Supreme Court Calls Out Media Trials Characterised by Biased Reporting

The Supreme Court of India has expressed strong disapproval of 'media trials' – characterized by biased reporting that fuels public suspicion of an individual having committed a crime. The Court has directed the Union Home Ministry to establish comprehensive guidelines for police when conducting press briefings related to criminal cases. The ministry has been given a three-month timeline to formulate these guidelines.

Furthermore, the highest-ranking police officers from each state, along with the National Human Rights Commission, have been instructed to submit their recommendations to the Home Ministry within a month. The next hearing on this matter is scheduled for January. Chief Justice DY Chandrachud led the bench, emphasizing the need to sensitize police personnel regarding media interactions.

The court noted the detrimental impact of 'media trials' on the administration of justice, prompting the need to determine at which stage of an investigation details should be disclosed.

"Administration of justice is affected by 'media trials'. Need to decide at which stage (of investigation) details should be disclosed. This is a very important issue because it involves the interests of the victim and accused. It also involves the interest of the public at large... The media report on crime-related matters involves many aspects of public interest," the top court said. The apex court also noted that while the public has a right to access information, premature disclosure of vital evidence during an ongoing investigation can be detrimental to the process.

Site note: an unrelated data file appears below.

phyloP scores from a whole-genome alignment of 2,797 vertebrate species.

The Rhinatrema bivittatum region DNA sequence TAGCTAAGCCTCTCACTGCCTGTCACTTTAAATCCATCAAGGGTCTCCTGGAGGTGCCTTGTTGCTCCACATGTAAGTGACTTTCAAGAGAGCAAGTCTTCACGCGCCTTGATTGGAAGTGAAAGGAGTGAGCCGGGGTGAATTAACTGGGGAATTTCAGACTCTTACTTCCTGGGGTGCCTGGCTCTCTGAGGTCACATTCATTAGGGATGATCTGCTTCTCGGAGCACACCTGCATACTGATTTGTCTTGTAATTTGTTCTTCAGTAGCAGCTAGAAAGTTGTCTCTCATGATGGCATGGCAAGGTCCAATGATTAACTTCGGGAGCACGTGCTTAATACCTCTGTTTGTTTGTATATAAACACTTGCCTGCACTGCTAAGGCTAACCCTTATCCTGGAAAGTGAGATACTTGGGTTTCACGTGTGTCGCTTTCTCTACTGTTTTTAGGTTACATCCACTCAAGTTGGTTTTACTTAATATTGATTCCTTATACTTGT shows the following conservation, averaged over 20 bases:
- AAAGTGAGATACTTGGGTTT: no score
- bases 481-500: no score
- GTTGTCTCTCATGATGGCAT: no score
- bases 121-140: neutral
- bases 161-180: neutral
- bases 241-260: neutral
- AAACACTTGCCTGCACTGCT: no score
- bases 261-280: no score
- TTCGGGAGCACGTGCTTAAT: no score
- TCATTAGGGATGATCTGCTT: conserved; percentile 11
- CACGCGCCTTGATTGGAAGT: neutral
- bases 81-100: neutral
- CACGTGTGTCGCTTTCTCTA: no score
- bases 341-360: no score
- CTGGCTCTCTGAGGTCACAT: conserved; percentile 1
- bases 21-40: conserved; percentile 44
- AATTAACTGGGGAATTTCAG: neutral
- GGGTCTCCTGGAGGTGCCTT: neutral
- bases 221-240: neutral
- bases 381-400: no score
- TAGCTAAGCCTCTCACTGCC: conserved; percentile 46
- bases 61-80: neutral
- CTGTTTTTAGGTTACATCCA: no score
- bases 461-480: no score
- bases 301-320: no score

The Supreme Court was revisiting a petition related to a 2017 directive on the same topic, where the government was previously tasked with establishing rules for police briefings that consider the rights of both the accused and the victim. Back then, the court had given a six-week deadline for producing a draft report.

The court reiterated that every accused individual undergoing investigation is entitled to a fair and unbiased inquiry, emphasizing the presumption of innocence at every stage. It emphasized that media reports that implicate an accused party are inherently unfair.

Earlier this year, the Chief Justice had urged journalists to uphold standards of accuracy, impartiality, and responsibility in their reporting, cautioning against selective quoting of speeches and judgments that can distort the public's understanding of legal matters.

( Source : Deccan Chronicle. )
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